Communication and Culture | Hollywood II
C292 | 6077 | Klinger, B.

TuTh, 2:30 PM-3:45 PM, SE 105
Required film screening: W, 7:00 PM-10:30 PM, SE 105

Fulfills College S&H Requirement

Instructor: Barbara Klinger
Office: 800 E. 3rd St.  room 225
Phone: 855-1796

This course will survey Hollywood cinema from the post-WWII era of
the late 1940s to the start of the 21st century, examining how
Hollywood and its audiences have changed as a result of a
combination of multiple forces, from economic and technological
developments to social and cultural transformations. We will begin
with the challenges Hollywood faced as a result of the break-up of
the studio system, the introduction of television, suburbanization,
and Cold War paranoia and move toward contemporary times in which
media conglomerates, convergence, globalization, the digital
revolution, multiplexes, and shifting audience demographics define
the business, art, and experience of American cinema. Within this
more than 60 year period, we will consider such topics as how the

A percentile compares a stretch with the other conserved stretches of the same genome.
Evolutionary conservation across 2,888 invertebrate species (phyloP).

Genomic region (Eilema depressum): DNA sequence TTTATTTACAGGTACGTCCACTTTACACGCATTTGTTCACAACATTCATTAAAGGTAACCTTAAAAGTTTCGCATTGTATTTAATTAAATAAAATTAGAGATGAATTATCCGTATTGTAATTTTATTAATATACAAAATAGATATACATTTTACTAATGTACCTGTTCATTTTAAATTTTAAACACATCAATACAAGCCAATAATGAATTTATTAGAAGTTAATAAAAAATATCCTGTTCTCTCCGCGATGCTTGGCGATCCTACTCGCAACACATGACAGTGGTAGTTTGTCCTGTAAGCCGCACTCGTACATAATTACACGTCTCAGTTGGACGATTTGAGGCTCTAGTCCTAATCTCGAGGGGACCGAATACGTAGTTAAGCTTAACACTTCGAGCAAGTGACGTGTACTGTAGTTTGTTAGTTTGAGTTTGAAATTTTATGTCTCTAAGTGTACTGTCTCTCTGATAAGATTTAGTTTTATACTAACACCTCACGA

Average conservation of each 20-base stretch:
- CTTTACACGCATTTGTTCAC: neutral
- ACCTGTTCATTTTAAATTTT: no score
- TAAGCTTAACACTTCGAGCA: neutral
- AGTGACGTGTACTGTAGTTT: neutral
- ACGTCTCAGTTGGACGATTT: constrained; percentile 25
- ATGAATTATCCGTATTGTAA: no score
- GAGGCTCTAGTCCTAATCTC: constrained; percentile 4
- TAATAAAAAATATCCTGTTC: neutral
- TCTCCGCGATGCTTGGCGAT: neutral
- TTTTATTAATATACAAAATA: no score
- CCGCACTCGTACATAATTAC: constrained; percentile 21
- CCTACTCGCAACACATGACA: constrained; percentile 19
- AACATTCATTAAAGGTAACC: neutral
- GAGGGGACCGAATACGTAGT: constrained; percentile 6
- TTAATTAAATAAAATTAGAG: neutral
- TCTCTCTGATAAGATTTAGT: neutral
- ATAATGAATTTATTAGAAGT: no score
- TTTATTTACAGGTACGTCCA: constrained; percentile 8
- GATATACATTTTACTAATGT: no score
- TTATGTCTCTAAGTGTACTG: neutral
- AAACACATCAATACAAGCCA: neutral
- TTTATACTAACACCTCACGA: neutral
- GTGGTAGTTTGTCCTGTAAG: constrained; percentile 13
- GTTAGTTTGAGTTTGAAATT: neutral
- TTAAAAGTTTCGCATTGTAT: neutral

industry has been affected by changing business models and box
office, alterations in standards of censorship, the emergence of the
blockbuster, the rise of independent cinema, the impact of new
exhibition formats and technologies (such as cable TV, the VCR, and
DVD), the importance of fandoms, media piracy, and the significance
of international markets. In the process, we will consider some of
the major filmmakers, genres, films, and stars that have
characterized different eras of Hollywood cinema in the context of
key developments in the industry and American culture.

In addition to attending lectures, students are required to attend
weekly screenings featuring key works from the periods we will
study. There will be 3 exams (including the final) and a number of
short writing assignments.

Readings will include selections from: Drew Casper, Postwar
Hollywood; James Monaco, The Sixties; Stephen Prince, A New Pot of
Gold, Justin Wyatt, High Concept: Movies and Marketing in Hollywood,
Edward Jay Epstein, The Big Picture: Money and Power in Hollywood,
and Toby Miller et al., Global Hollywood.